Savell: "Even when evolutionary patterns match expectations, the processes underlying them might not. It is important for all biologists and biological anthropologists to be aware how different measurements co-vary with each other." Savell noted that she and her collaborators are referring to changes in limb bone length on an evolutionary scale, so their data doesn't apply to differences between people that occurs in an individual lifetime.

"What we're looking at is how adaptation to latitude, often interpreted as a substitute for climate, has affected limb proportions over many, many, many generations."

Kristen Savell, third-year doctoral student, Department of Anthropology, University of Tennessee, USA

Human morphological variation is thought to have been partially shaped by natural selection associated with environmental factors like climate. Patterns of variation in body form correspond with latitude, but evolutionary processes that yielded this variation are not yet established. Examining the traits used in these studies (e.g., limb lengths) independently ignores their genetic covariation, which affects their responses to evolutionary forces. To address this relationship, we estimated the directional selection necessary to evolve correlated traits reflecting body shape across latitudes and examined trait-specific responses. Although most traits appear to be under directional selection, their response is constrained by between-trait covariance. This finding suggests that trait differences among human groups may not directly reflect the forces of selection that shaped them.

Variation in body form among human groups is structured by a blend of natural selection driven by local climatic conditions and random genetic drift. However, attempts to test ecogeographic hypotheses have not distinguished between adaptive traits (i.e., those that evolved as a result of selection) and those that evolved as a correlated response to selection on other traits (i.e., nonadaptive traits), complicating our understanding of the relationship between climate and morphological distinctions among populations. Here, we use evolutionary quantitative methods to test if traits previously identified as supporting ecogeographic hypotheses were actually adaptive by estimating the force of selection on individual traits needed to drive among-group differentiation. Our results show that not all associations between trait means and latitude were caused by selection acting directly on each individual trait. Although radial and tibial length and biiliac and femoral head breadth show signs of responses to directional selection matching ecogeographic hypotheses, the femur was subject to little or no directional selection despite having shorter values by latitude. Additionally, in contradiction to ecogeographic hypotheses, the humerus was under directional selection for longer values by latitude. Responses to directional selection in the tibia and radius induced a nonadaptive correlated response in the humerus that overwhelmed its own trait-specific response to selection. This result emphasizes that mean differences between groups are not good indicators of which traits are adaptations in the absence of information about covariation among characteristics.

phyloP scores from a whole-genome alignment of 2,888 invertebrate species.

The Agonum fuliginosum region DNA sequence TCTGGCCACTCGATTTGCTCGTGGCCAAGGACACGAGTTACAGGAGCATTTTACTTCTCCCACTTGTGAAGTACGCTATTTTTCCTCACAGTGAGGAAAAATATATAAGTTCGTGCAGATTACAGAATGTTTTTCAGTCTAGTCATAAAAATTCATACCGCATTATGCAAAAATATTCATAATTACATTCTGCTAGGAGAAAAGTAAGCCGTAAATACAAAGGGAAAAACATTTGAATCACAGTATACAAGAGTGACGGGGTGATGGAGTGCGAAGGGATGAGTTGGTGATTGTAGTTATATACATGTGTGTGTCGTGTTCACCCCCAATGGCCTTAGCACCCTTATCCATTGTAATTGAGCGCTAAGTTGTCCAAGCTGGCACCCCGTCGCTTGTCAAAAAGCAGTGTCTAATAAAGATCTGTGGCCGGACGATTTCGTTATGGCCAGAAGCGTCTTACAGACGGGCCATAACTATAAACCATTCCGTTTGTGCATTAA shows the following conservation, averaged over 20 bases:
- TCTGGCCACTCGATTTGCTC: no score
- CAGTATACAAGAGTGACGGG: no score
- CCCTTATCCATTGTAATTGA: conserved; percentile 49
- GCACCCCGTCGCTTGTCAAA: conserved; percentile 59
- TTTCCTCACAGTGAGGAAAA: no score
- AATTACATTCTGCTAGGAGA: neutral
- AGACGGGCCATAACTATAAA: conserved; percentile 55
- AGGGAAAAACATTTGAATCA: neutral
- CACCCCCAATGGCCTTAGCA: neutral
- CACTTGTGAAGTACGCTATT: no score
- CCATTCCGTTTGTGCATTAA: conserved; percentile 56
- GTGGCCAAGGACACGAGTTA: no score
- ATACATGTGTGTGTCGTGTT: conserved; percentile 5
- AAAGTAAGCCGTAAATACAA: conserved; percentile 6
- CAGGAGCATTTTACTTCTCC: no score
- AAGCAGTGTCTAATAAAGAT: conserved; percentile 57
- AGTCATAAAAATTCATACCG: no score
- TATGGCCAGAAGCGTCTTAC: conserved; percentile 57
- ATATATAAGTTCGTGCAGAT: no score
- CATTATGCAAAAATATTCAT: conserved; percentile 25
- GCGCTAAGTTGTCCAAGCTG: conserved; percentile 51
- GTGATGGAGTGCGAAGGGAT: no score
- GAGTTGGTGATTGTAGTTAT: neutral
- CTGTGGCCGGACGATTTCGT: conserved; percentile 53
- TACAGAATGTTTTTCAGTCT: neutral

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Aug 10, 2016   Fetal Timeline   Maternal Timeline   News   News Archive   

Leonardo DaVinci

In 1510, Leonardo DaVinci, now more scientist than artist, completes his study of the human body.
Image Credit: The Royal Collection